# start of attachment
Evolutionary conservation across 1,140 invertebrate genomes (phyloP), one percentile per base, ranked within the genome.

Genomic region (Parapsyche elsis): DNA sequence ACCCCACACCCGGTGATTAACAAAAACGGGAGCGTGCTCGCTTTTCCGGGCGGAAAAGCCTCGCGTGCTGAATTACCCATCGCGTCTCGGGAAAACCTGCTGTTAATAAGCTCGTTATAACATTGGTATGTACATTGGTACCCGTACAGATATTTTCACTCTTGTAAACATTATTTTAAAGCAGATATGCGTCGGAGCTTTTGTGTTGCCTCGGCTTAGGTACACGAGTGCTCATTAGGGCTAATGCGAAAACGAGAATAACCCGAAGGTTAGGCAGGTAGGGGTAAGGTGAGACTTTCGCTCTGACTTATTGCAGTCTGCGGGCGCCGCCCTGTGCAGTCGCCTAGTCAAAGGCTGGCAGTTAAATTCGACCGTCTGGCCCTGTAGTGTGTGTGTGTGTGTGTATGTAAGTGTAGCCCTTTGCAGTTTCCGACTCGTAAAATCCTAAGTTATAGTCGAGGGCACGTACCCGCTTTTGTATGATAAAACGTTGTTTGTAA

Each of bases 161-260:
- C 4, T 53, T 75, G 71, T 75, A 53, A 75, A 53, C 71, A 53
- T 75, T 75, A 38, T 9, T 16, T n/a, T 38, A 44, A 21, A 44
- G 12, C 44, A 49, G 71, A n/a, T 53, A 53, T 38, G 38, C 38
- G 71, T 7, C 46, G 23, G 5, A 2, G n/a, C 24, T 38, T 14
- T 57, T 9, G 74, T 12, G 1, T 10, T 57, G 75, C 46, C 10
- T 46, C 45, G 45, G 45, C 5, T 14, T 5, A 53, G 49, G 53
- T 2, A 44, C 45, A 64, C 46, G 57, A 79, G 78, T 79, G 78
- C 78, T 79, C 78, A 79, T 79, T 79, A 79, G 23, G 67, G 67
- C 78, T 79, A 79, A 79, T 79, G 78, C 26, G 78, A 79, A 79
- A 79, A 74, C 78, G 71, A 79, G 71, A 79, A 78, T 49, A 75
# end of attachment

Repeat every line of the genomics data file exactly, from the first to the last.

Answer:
Evolutionary conservation across 1,140 invertebrate genomes (phyloP), one percentile per base, ranked within the genome.

Genomic region (Parapsyche elsis): DNA sequence ACCCCACACCCGGTGATTAACAAAAACGGGAGCGTGCTCGCTTTTCCGGGCGGAAAAGCCTCGCGTGCTGAATTACCCATCGCGTCTCGGGAAAACCTGCTGTTAATAAGCTCGTTATAACATTGGTATGTACATTGGTACCCGTACAGATATTTTCACTCTTGTAAACATTATTTTAAAGCAGATATGCGTCGGAGCTTTTGTGTTGCCTCGGCTTAGGTACACGAGTGCTCATTAGGGCTAATGCGAAAACGAGAATAACCCGAAGGTTAGGCAGGTAGGGGTAAGGTGAGACTTTCGCTCTGACTTATTGCAGTCTGCGGGCGCCGCCCTGTGCAGTCGCCTAGTCAAAGGCTGGCAGTTAAATTCGACCGTCTGGCCCTGTAGTGTGTGTGTGTGTGTGTATGTAAGTGTAGCCCTTTGCAGTTTCCGACTCGTAAAATCCTAAGTTATAGTCGAGGGCACGTACCCGCTTTTGTATGATAAAACGTTGTTTGTAA

Each of bases 161-260:
- C 4, T 53, T 75, G 71, T 75, A 53, A 75, A 53, C 71, A 53
- T 75, T 75, A 38, T 9, T 16, T n/a, T 38, A 44, A 21, A 44
- G 12, C 44, A 49, G 71, A n/a, T 53, A 53, T 38, G 38, C 38
- G 71, T 7, C 46, G 23, G 5, A 2, G n/a, C 24, T 38, T 14
- T 57, T 9, G 74, T 12, G 1, T 10, T 57, G 75, C 46, C 10
- T 46, C 45, G 45, G 45, C 5, T 14, T 5, A 53, G 49, G 53
- T 2, A 44, C 45, A 64, C 46, G 57, A 79, G 78, T 79, G 78
- C 78, T 79, C 78, A 79, T 79, T 79, A 79, G 23, G 67, G 67
- C 78, T 79, A 79, A 79, T 79, G 78, C 26, G 78, A 79, A 79
- A 79, A 74, C 78, G 71, A 79, G 71, A 79, A 78, T 49, A 75